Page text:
After the initial March 20 disclosure, the stock plunged, spiraling through the year along with Saylor's fortunes. In December, the SEC accused Saylor and two other executives of fraud. In a civil complaint, the SEC painted a picture of Saylor and others discussing "the financial results they would like to report" at the close of a fiscal quarter and timing the booking of recent deals accordingly. The SEC also alleged that MicroStrategy booked revenue before transactions were completed.

Without admitting or denying wrongdoing, Saylor settled by agreeing to pay a $350,000 fine and give up $8.3 million of alleged ill-gotten gains from selling MicroStrategy stock when the numbers were inflated.

Tuesday came the second turning point. The company announced that's budget and workforce were being trimmed and it was seeking strategic partners. The move was not surprising, given its recent struggles. But in light of Saylor's heady vows of yore, and his recent success at attracting big-name Washington technology executives to's board, it was striking.

A year ago, Saylor pledged that he would "never hedge the company." The latest annual report says "substantially all of our assets" are pledged as collateral for a $10 million loan and a credit line, not yet finalized, that would allow MicroStrategy to borrow up to $20 million.

He also vowed his unflagging loyalty to his workers. "This I assure you," he said at the company recruitment fair last year. "If you join our firm, there is no way - no way - you're going to see us ever back down, give up, slow down or sell you out...We would never abandon our mission," Saylor said.

"What you need is you need someone...that won't give up, won't pull the rug out from under you. We are that someone," he said.

To: Jay Fisk who wrote (673)4/23/2001 5:57:55 AM
From: zax  Read Replies (1) | Respond to of 715
Agreed. Unfortunately its difficult to find shares to short. Neither MSDW nor Datek had any on Friday. Its pretty clear this puppy is headed toward the pink sheets, or worse.

Here's one more article of relevance:

MicroStrategy trips over its own miscues
By Larry Barrett
Special to CNET
April 20, 2001, 11:55 a.m. PT
E-business software provider MicroStrategy has declared war on short sellers, investors who profit by betting a stock will fall, but the company might be its own worst enemy.

In a letter to shareholders Thursday, the company asked its investors to help protect the company from excessive short selling, which executives claimed played a significant role in the stock's unfettered collapse in the past year. While acknowledging the downturn in technology stocks, "management believes that the current stock price is also attributable in part to heavy selling pressure from short selling," said MicroStrategy CEO Michael Saylor in the letter.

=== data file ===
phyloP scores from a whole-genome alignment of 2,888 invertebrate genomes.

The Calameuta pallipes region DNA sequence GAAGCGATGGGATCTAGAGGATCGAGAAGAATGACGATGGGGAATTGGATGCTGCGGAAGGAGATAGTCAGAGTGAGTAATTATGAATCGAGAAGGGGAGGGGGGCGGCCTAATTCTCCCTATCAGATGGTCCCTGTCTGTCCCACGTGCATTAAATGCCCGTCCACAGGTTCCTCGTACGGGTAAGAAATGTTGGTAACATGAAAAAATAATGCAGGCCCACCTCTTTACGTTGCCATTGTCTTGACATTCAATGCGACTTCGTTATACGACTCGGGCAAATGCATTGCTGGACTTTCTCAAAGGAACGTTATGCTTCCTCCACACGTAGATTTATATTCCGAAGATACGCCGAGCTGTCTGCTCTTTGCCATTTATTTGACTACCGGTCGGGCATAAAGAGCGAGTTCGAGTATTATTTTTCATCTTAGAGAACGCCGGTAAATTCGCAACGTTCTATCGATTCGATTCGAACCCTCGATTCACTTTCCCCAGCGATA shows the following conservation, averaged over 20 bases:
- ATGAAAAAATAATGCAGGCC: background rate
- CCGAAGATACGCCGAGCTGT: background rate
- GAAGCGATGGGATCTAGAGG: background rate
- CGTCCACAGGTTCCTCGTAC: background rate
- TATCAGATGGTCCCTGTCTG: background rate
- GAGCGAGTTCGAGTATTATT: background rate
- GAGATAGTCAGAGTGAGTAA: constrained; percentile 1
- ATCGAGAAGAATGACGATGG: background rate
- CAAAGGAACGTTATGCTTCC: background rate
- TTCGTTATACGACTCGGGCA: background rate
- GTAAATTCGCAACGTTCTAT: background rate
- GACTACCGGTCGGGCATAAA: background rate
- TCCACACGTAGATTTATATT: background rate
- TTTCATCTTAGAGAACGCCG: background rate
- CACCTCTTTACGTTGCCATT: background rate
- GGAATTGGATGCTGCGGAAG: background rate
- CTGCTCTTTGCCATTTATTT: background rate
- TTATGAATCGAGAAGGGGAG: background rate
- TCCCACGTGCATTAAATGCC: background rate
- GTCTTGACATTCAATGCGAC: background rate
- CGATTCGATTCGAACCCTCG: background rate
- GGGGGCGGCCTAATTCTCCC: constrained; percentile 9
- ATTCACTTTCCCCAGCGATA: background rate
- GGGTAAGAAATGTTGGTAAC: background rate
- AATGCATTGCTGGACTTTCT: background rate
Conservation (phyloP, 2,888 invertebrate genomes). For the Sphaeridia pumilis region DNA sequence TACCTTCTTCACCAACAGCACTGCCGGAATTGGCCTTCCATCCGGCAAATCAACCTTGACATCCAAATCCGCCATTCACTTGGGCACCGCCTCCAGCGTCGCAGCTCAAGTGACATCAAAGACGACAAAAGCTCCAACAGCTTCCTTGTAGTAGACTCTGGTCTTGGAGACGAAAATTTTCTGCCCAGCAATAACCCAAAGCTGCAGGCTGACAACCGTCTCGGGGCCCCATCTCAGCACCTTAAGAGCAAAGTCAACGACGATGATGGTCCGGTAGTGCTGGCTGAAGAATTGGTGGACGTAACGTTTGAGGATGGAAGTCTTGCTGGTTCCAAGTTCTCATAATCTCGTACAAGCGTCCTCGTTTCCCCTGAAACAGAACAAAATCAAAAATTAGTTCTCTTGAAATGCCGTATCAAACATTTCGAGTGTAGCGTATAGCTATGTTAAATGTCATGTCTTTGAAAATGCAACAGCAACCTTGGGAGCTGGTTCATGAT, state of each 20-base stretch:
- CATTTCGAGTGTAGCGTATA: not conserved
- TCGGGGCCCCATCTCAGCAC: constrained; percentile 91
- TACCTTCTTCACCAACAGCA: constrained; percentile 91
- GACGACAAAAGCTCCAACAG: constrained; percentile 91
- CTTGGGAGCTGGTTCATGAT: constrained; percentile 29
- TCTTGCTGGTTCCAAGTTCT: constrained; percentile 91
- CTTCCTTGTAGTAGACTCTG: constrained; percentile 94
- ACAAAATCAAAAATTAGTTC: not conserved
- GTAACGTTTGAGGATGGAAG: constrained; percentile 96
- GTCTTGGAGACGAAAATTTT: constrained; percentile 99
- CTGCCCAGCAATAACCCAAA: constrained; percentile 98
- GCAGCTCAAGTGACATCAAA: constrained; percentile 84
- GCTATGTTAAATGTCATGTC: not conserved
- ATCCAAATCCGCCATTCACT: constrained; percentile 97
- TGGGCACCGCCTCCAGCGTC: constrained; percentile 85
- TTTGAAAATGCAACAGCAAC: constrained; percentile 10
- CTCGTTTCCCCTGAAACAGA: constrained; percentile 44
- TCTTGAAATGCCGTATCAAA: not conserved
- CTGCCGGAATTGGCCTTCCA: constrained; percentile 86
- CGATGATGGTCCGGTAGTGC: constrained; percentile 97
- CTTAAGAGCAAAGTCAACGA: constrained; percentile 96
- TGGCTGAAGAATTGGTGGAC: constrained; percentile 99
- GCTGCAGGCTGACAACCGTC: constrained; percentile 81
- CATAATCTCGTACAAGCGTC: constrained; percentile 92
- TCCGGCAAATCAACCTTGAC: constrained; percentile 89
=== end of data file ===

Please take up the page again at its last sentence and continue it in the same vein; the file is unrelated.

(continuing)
The letter apparently worked. Shares soared 76 percent Thursday and tacked on another 12 percent Friday to trade just below $6. Analysts weren't impressed. They said the true irony of MicroStrategy's letter to shareholders was that the company's own miscues left the door open for short sellers.
Investors who "short" stocks are the bane of many companies because they profit from a company's misfortune and plunging market capitalization. Shorting a stock means borrowing shares to sell, then "covering" the loan by buying the company's stock on the open market.

Here's an example: A short seller, banking on a sharp decline in a particular stock, might borrow 100 shares of the stock from a brokerage firm at $20 a share and immediately sell the shares for $2,000. If the stock were to fall to $16 a share, the short seller could then buy 100 shares to return to the broker for $1,600 and pocket the difference less a small commission fee.

If they guess wrong and the stock appreciates, short sellers must buy back the shares at a higher price and, in theory, there's no limit to how much the short seller could lose if the stock continues to gain ground. Shorts have made a small fortune as the Nasdaq Stock Market has plunged from its all-time high set in March 2000.

In his letter, Saylor urged shareholders to take possession of MicroStrategy shares by pulling them into their accounts. Shares registered in a broker's name or held in a margin account are loaned to short sellers. Shares registered in an individual shareholder's name that haven't been purchased on margin cannot be "loaned" out to short sellers.

"Our stock wouldn't be where it is right now if the short sellers hadn't piled on us," Saylor said during an interview Thursday. "I think (Thursday's) stock price reflects the sentiment that our shareholders want to do what they can to support this company."

Several analysts disagreed with Saylor's conclusion, suggesting that while a handful of loyal shareholders may have followed the company's directive, a more plausible explanation for the 76 percent surge was that short sellers immediately began to cover their positions by buying shares before any buy-and-hold investors took action.